The 'Affordable' Healthcare Software Debacle
Nov. 2, 2013
The deployment of the Affordable Care Act web site has experienced problems to the extent that many of those attempting to sign in using the site have been unable.
Any experienced IT professional would likely tell you this system could have been developed likely in the range of 5 to 10 million if properly organized (possibly more and possibly even less). Without doing an in depth analysis it is hard to say. That said however, the bureaucratic and contextually corrupt nature of the method used to implement such projects is only one of the problems with our government structure.
While Kathleen Sebelius, director of the House Energy and Commerce Committee took responsibility for the site deployment problems, that does not address larger issues of compartmentalized responsibility that actually is a distraction that draws attention away from larger governmental issues. Namely systemic deployment issues that are either too bureaucratic and/or to corrupted by mismanagement, incompetence, and lest we forget, undue political influence.
Compartmentalization of responsibility can distract us from systemic issues that reach beyond the issue of the day.
Our legislators and executive branch should apologize rather than talk about 'only' the benefits for those that somehow successfully signed on to the new Affordable Care Act web site.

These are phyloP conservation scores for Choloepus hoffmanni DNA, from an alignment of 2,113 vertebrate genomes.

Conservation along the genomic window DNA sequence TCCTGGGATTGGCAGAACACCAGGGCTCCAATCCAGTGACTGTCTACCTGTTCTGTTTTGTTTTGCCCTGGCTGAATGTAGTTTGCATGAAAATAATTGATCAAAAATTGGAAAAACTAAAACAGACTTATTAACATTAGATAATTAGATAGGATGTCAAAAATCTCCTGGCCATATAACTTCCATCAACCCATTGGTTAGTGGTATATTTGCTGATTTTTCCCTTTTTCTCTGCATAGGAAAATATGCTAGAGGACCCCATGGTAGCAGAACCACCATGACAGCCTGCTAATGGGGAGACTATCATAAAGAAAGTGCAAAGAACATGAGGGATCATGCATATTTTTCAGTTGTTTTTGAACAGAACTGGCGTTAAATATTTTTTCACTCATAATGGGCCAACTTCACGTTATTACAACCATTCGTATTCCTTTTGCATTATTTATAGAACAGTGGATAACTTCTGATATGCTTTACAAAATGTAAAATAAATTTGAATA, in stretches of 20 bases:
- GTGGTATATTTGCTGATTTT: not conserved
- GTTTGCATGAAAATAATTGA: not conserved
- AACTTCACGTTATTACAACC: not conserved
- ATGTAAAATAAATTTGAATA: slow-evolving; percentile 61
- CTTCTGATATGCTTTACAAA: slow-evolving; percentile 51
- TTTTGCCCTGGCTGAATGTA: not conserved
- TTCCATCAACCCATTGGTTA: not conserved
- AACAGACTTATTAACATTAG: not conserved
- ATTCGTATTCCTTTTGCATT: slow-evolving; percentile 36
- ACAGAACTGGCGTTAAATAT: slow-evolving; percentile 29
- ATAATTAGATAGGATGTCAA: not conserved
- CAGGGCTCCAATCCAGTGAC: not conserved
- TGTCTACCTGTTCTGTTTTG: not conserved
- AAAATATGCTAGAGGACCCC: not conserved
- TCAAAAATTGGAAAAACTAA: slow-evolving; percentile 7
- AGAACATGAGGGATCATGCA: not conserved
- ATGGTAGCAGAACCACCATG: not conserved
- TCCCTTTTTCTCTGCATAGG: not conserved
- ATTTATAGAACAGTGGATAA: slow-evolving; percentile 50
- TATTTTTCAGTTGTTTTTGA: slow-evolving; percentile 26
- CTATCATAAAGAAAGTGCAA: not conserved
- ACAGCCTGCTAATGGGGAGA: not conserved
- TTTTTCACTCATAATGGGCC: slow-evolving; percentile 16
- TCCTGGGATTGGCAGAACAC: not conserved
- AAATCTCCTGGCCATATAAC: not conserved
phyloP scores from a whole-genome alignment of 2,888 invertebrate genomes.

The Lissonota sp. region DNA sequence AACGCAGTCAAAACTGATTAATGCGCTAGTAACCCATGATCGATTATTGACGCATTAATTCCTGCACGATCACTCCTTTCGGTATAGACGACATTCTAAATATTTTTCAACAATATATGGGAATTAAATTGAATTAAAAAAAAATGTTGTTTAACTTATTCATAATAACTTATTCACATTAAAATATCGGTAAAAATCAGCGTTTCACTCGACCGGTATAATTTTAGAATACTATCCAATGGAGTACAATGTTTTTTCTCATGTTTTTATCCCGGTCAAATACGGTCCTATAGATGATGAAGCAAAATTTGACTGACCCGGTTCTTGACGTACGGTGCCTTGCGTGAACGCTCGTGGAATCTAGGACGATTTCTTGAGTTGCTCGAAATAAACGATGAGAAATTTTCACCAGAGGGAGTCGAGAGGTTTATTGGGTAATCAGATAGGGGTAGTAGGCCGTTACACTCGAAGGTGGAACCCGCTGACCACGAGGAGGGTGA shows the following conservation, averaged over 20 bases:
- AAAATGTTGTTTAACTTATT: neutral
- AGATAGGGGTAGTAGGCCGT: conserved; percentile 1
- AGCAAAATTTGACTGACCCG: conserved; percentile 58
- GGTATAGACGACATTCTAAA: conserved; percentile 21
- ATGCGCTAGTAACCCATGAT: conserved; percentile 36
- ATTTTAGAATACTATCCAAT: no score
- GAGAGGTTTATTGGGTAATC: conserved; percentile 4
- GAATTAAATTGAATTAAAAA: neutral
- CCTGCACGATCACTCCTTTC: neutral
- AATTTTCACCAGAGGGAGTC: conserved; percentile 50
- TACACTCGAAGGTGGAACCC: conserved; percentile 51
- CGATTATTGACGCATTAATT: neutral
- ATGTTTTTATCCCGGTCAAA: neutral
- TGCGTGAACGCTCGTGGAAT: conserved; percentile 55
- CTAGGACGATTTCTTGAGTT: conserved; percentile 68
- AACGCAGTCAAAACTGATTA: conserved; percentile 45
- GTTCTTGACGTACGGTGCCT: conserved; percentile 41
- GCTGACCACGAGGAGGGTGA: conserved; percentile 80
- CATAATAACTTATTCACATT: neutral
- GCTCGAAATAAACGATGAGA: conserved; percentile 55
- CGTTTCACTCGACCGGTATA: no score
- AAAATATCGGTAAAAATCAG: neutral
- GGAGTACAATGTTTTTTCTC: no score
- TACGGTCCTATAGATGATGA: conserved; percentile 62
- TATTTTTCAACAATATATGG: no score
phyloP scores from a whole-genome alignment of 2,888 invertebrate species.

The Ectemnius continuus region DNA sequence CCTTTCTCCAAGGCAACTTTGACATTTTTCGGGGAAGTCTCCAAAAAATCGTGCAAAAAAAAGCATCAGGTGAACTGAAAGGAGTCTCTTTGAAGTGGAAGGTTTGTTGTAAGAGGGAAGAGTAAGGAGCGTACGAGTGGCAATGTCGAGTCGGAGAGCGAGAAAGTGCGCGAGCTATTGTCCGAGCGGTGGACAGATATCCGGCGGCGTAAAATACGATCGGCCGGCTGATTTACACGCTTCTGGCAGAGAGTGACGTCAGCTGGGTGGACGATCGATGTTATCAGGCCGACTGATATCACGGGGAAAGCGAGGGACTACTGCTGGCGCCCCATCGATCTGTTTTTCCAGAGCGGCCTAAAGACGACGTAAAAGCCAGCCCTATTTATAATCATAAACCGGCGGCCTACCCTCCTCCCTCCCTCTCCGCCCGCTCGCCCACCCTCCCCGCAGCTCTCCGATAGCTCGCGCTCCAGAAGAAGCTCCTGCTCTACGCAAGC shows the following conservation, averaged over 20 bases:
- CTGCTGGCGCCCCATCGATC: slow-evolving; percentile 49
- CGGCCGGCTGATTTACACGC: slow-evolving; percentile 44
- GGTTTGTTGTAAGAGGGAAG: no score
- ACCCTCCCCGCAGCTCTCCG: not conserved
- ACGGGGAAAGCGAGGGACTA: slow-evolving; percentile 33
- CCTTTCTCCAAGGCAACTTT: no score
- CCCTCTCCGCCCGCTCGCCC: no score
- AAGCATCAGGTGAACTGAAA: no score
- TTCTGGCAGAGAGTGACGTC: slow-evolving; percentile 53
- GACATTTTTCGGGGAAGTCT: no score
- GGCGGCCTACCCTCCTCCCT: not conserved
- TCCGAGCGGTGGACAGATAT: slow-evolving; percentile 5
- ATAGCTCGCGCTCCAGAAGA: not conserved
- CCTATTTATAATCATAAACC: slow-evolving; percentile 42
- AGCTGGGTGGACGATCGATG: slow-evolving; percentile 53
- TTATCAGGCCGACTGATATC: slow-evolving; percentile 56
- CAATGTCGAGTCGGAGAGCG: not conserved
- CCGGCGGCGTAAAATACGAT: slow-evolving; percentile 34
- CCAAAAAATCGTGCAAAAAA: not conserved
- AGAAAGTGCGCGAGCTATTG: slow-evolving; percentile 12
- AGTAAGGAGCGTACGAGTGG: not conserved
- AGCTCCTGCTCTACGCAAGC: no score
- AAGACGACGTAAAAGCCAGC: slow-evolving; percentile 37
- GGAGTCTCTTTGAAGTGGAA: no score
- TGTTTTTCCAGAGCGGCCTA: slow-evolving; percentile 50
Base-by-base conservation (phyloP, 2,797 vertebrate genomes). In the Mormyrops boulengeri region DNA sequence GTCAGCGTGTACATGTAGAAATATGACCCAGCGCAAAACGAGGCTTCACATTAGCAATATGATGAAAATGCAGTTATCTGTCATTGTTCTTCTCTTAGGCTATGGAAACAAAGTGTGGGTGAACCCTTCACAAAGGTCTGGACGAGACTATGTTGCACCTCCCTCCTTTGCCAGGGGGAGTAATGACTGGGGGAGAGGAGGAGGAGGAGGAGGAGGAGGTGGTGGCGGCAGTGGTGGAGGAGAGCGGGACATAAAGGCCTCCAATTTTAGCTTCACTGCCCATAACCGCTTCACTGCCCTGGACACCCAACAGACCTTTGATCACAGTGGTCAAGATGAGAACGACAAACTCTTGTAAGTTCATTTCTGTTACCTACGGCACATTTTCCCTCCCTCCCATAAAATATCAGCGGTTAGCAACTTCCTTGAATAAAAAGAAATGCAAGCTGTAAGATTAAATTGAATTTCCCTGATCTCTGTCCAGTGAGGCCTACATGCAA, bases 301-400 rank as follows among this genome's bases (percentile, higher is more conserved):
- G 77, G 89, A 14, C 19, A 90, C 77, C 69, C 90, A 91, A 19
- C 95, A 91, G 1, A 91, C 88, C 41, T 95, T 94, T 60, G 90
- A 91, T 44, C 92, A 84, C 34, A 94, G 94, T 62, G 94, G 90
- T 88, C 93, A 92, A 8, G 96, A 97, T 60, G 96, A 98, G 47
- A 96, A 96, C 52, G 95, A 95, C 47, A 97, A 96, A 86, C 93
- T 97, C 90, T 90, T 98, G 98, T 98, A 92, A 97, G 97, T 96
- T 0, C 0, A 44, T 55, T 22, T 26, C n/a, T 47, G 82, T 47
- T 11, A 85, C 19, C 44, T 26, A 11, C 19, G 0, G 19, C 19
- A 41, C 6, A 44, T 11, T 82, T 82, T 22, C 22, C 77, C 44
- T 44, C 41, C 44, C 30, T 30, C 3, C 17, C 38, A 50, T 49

The undue high cost of government must not be acceptable as a consequence of having a government. But the problem remains that undue influence on our government from campaign financing rules allowing such corruption of the democratic and republican process remain in force.
Until we are able to remove that influence, we can and should expect government to become increasingly unaffordable. This is unacceptable.
The Centrist Party (CP) goal is to do what we can to interrupt and disable corruption and get America on a better path. It won't be easy but there is no reason to think that we can't accomplish these goals. Join the CP and let's build a healthier America by changing the rules and reducing corruption as best we can.
Jon Stewart does a fairly good job of pointing out difference between relevant discourse and game show styled antics used by representatives regarding the issues pertaining to the site issues (both sides of the aisle participated in the game but much of the hearing did address critical issues):
Oct. 28, 2013 - Daily Show:
Oct. 31, 2013 - Daily Show: